This year, the Master Gardener Volunteer program celebrates its fiftieth year. Programs across the United States (and beyond) are recognizing the extraordinary accomplishments the program has made in so many communities. Additionally, March 20-26 is officially National Extension Master Gardener Volunteer week.
How did the Master Gardener Volunteer program start? How does it benefit the state and the local community?
The urban growth in many areas of the United States coupled with increased interest in the environment and home gardening have prompted ever-increasing numbers of resident questions to County Extension Service agents. Many of these questions are seasonal in nature and are relatively easily answered assuming that one has horticultural training. So, in 1972, an innovative Extension Agent (Dr. David Gibby) at Washington State University reasoned that well-trained volunteers could respond to many of the everyday residential questions freeing him and his colleagues for more technical and difficult issues. Volunteers, such as Extension Homemakers and 4-H Leaders had always been a part of the Extension Service, so it only made sense that Extension horticulture volunteers would work.
The Extension agent selected, trained, and certified volunteers as Master Gardeners. They soon succeeded in meeting his desired objectives – in fact they exceeded his expectations. This led to the genesis of the Master Gardener Volunteer Program.
Since that time, the Master Gardener Volunteer Program has grown and is now active in 45 states. Florida’s began in 1979. The Florida Master Gardener Volunteer Program is sponsored by the University of Florida’s Institute of Food and Agricultural Sciences (UF/IFAS) Extension Service. A very active program, in 2022, Florida’s Master Gardener Volunteer Program cited a membership of over 3,200 volunteers donating over 305,000 hours of volunteer service to local communities around the state. At a value of $27.68/hour, this means that over $8.5 million dollars of volunteer time was donated in Florida in 2022 alone!
These programs are local. The Master Gardener Volunteer Program in each county focuses on the local needs of the residents. From assisting with community and school gardens, home gardening queries, and water savings, Master Gardener Volunteer programs aim to help the community in a variety of ways. In Polk County, the Master Gardener Volunteer Program began in the late 1980s and has a huge success educating youth and adults alike. Each March, Master Gardener Volunteers teach Polk County fourth grade students about pollination and plants at Agrifest. This internationally award-winning curriculum reaches over 3,000 students each year! Additionally, Polk County Master Gardener Volunteers educate residents at workshops, webinars, in the Plant Clinic, and at local events. Through these programs, residents reported millions of gallons of water savings. This local program has won numerous international and national awards for innovative programming.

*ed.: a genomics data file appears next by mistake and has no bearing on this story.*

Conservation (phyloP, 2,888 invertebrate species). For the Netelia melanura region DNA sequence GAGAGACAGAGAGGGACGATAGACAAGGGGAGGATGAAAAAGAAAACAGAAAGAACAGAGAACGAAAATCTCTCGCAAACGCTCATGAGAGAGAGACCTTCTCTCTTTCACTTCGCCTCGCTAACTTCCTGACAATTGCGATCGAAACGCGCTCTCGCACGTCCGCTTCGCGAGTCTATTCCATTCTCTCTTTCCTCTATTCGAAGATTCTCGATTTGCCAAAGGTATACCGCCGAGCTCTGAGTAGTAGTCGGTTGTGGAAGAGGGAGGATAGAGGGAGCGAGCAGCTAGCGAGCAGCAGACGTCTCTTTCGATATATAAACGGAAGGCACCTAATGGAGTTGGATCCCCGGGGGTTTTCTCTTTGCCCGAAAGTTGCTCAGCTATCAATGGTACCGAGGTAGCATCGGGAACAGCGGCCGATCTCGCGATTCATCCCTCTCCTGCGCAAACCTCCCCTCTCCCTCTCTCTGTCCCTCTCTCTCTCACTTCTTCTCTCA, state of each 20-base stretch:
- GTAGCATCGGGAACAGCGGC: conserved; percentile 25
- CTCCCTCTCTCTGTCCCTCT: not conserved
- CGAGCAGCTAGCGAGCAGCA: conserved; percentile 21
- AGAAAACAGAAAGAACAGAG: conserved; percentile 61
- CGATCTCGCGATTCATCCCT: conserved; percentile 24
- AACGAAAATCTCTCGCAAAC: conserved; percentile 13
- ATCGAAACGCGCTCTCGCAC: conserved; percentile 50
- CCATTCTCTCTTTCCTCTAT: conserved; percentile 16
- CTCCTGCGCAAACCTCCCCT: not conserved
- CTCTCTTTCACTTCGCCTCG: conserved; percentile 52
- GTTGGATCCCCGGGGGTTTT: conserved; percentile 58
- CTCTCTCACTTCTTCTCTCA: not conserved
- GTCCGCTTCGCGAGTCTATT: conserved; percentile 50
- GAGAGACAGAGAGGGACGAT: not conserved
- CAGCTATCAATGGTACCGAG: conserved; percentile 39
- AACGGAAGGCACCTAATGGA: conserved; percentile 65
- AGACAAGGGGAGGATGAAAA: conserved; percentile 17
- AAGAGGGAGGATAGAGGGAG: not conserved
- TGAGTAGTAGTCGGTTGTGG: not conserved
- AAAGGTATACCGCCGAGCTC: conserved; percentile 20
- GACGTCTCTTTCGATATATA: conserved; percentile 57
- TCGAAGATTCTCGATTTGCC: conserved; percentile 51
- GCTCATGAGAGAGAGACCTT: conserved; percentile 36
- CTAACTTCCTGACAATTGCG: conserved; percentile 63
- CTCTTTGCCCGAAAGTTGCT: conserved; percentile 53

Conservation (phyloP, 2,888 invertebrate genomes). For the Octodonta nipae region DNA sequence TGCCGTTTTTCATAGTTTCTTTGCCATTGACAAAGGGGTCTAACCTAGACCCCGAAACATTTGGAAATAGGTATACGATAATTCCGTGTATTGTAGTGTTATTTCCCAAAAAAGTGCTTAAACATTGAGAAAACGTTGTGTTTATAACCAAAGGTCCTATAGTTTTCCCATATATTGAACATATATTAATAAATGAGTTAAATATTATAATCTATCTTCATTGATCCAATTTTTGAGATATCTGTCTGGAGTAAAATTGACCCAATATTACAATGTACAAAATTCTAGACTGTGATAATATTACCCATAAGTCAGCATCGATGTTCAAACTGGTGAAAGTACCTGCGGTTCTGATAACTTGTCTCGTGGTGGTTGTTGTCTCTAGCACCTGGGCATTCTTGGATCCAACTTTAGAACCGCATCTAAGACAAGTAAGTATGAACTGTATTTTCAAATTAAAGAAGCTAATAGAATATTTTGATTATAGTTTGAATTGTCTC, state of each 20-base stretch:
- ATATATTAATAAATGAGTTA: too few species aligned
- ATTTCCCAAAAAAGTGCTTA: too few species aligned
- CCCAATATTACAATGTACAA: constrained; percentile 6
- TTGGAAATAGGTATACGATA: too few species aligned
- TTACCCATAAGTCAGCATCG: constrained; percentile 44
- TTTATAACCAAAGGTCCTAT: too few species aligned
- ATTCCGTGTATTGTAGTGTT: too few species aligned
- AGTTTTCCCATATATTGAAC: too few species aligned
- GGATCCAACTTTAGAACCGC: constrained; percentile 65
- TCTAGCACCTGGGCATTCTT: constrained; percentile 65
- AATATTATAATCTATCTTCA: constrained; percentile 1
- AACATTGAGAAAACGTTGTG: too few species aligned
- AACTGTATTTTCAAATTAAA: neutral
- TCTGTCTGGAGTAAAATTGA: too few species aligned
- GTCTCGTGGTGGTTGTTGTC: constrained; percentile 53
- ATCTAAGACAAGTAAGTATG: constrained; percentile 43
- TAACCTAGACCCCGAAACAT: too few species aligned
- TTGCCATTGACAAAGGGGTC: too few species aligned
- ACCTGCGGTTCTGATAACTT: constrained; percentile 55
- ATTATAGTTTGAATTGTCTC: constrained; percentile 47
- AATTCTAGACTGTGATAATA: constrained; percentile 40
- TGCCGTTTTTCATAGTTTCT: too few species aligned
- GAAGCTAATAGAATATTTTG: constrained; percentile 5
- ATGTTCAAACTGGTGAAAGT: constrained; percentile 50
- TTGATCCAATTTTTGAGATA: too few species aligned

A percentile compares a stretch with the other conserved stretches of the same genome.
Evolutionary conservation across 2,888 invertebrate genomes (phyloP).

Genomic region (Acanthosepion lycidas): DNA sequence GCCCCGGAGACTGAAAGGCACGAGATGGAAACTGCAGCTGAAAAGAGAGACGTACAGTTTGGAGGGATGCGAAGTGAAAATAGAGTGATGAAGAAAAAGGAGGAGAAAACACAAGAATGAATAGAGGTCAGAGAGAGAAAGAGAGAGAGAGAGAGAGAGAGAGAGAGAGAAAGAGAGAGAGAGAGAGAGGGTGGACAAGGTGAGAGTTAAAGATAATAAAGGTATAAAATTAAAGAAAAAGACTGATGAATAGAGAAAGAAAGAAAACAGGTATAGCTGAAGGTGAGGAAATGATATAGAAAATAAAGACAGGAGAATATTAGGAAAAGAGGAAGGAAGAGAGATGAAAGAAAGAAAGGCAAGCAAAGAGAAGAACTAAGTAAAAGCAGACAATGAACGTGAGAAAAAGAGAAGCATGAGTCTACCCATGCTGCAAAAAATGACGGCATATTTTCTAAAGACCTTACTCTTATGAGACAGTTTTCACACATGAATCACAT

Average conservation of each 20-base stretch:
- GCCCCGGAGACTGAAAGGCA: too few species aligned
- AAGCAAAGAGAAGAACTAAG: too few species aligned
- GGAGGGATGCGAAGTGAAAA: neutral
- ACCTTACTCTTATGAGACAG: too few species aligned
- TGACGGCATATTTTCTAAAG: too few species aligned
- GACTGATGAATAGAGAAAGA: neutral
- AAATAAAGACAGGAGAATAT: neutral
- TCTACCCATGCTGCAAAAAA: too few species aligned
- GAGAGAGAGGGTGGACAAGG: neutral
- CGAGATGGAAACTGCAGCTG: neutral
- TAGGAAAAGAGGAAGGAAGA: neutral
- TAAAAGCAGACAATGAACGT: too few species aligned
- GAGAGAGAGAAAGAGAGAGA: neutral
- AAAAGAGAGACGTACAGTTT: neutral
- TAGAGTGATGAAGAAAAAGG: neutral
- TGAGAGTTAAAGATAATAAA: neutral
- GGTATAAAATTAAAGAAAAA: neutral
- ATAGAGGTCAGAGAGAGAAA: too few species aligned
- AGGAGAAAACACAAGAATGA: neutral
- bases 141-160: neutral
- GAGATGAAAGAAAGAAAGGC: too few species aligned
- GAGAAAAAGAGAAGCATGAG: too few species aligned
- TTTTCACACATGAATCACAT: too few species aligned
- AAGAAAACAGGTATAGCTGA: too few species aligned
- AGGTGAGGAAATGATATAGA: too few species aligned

Join UF/IFAS Extension Polk County in recognizing our amazing volunteers on our social media sites (@PolkGardening) all week, March 20-26. Share with us how a Master Gardener Volunteer has helped in your community. If you are interested in becoming a Master Gardener Volunteer in Polk County, applications are now open at https://bttr.im/fb719.
For more information, contact UF/IFAS Extension Polk County at (863) 519-1041 or visit us online at http://sfyl.ifas.ufl.edu/polk. The Plant Clinic is open Monday-Friday, 9:00 am-4:00 pm to answer your gardening and landscaping questions. Give us a call or email us at email@example.com.
If you are not in Polk County, Contact your local UF/IFAS Extension Master Gardener Volunteer Plant Clinic.
The Florida Master Gardener Volunteer Program is a volunteer-driven program that benefits UF/IFAS Extension and the citizens of Florida. The program extends the vision of the University of Florida/Institute of Food and Agricultural Sciences, all the while protecting and sustaining natural resources and environmental systems, enhancing the development of human resources, and improving the quality of human life through the development of knowledge in agricultural, human and natural resources and making that knowledge accessible.
An Equal Opportunity Institution.